Warning! PPI use linked to premature death from CVD, cancer: BMJ
USA: Intake of proton pump inhibitors (PPIs) -- drugs used for the treatment of acid reflux, ulcers, and heartburn -- are associated with an increased risk of premature death from cardiovascular disease, chronic kidney disease, and upper gastrointestinal cancer. The results show a consistent excess of cause-specific mortality even among patients without documented gastrointestinal indications for acid suppression drugs.
The study further found that such risk increases with the duration of PPI use, even when the drugs are taken at low doses.
These findings, published in the journal The BMJ have public health implications because of the high prevalence of PPIs use. This underscores the important message that PPIs should be used only when medically indicated and for the minimum duration necessary.
Proton pump inhibitors are widely used either as a prescription or over-the-counter drugs for reducing the production of stomach acid. PPIs are sold under brand names such as Prevacid, Prilosec, Nexium, and Protonix. Several studies have linked the use of PPIs with a number of adverse effects including pneumonia, gastrointestinal cancer, and acute kidney injury. Some of these adverse effects can lead to death. Some recent studies have described an excess risk of mortality among people taking PPIs. However, However, little has been known about the specific causes of death attributed to the drugs.
Ziyad Al-Aly, assistant professor, Washington University School of Medicine in St. Louis and Veterans Affairs St. Louis Health Care System, and colleagues conducted the study to estimate all-cause mortality and cause-specific mortality among patients taking PPIs.
For the study, researchers sifted through de-identified medical records in a database maintained by the U.S. Department of Veterans Affairs. Examining medical data acquired from July 2002 to June 2004, the researchers identified 157,625 people -- mostly Caucasian men ages 65 and older -- who had been newly prescribed PPIs, and 56,842 people who had been newly prescribed another class of acid-suppression drugs known as H2 blockers. They followed the patients -- 214,467 in total -- for up to 10 years.
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They found that:
- PPI group had a 17% increased risk of death compared with the H2 blocker group.
- There were 45.20 excess deaths per 1000 patients taking PPIs.
- PPI use was associated with deaths caused by cardiovascular disease, chronic kidney disease, and upper gastrointestinal cancer. Specifically, 15 per 1,000 of the PPI users died from heart disease; four per 1,000 from chronic kidney disease, and two per 1,000 from stomach cancer.
- Death rates due to cardiovascular disease were 88 among the PPI group and 73 among the H2 blockers group. For stomach cancer, death rates were six in the PPI group and four in the H2 blockers group. Death rates due to chronic kidney disease were eight and four in the PPI and H2 blocker groups, respectively.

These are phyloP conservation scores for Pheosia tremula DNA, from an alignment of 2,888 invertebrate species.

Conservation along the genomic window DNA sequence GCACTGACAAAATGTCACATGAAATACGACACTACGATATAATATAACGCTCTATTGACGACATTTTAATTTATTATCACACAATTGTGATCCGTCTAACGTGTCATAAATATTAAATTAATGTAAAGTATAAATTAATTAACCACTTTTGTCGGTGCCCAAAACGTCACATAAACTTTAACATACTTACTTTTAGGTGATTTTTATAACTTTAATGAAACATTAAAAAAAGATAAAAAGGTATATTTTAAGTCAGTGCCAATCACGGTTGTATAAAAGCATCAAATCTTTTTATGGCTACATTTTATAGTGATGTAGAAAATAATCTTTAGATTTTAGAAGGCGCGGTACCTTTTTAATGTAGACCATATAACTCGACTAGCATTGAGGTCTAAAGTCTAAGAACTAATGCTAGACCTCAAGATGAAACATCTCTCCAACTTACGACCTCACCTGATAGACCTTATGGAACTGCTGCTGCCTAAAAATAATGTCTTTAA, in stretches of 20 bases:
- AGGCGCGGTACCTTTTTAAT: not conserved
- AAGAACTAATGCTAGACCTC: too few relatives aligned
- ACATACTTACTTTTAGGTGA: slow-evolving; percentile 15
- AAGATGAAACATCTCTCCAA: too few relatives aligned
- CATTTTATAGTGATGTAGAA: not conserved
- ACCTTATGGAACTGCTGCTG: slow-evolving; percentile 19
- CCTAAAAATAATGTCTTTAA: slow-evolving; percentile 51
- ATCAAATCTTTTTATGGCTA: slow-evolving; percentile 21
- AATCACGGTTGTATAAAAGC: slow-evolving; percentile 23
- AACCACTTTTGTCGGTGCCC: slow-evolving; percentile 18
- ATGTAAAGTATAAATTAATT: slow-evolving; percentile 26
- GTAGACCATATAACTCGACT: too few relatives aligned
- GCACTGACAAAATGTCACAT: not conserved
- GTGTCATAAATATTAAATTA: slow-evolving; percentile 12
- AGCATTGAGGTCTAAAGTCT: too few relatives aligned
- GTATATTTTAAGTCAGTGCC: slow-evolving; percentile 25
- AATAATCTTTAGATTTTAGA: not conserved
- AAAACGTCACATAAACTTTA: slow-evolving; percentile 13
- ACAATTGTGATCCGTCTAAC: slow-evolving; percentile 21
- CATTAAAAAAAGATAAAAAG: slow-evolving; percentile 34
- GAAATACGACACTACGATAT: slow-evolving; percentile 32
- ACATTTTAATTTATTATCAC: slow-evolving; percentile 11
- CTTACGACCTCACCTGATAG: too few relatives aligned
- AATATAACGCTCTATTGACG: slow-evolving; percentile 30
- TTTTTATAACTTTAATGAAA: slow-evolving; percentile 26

- Among patients without documented indication for acid suppression drugs (n=116 377), taking PPIs was associated with excess mortality due to cardiovascular disease (22.91, 11.89 to 33.57), chronic kidney disease (4.74, 1.53 to 8.05), and upper gastrointestinal cancer (3.12, 0.91 to 5.44)
- Formal interaction analyses suggested that the risk of death due to these sub causes was not modified by a history of cardiovascular disease, chronic kidney disease, or upper gastrointestinal cancer.
- Taking PPIs was not associated with an excess burden of transportation-related mortality and death due to peptic ulcer disease (as negative outcome controls).
- More than half of the people taking PPIs did so without a medical need, although the data did not indicate why the patients had been prescribed PPIs. Among this group, PPIs-related deaths were more common, with almost 23 people per 1,000 dying from heart disease, almost five per 1,000 from chronic kidney disease, and three from stomach cancer.
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"Taking PPIs over many months or years is not safe, and now we have a clearer picture of the health conditions associated with long-term PPI use," said Al-Aly.
"Given the millions of people who take PPIs regularly, this translates into thousands of excess deaths every year," said Al-Aly, a nephrologist, and clinical epidemiologist."Most alarming to me is that serious harm may be experienced by people who are on PPIs but may not need them. Overuse is not devoid of harm."
The U.S. Food and Drug Administration has expressed interest in data presented by Al-Aly's research team. "PPIs sold over the counter should have a clearer warning about the potential for significant health risks, as well as a clearer warning about the need to limit the length of use, generally not to exceed 14 days," he said. "People who feel the need to take over-the-counter PPIs longer than this need to see their doctors."
Al-Aly's research team will continue to study adverse health effects related to PPIs, in particular regarding those at the highest risk.
"A lot of people may be taking PPIs unnecessarily," Al-Aly added. "These people may be exposed to potential harm when it is unlikely the drugs are benefiting their health. Our study suggests the need to avoid PPIs when not medically necessary. For those who have a medical need, PPI use should be limited to the lowest effective dose and shortest duration possible."
For detailed study follow the link: https://doi.org/10.1136/bmj.l1580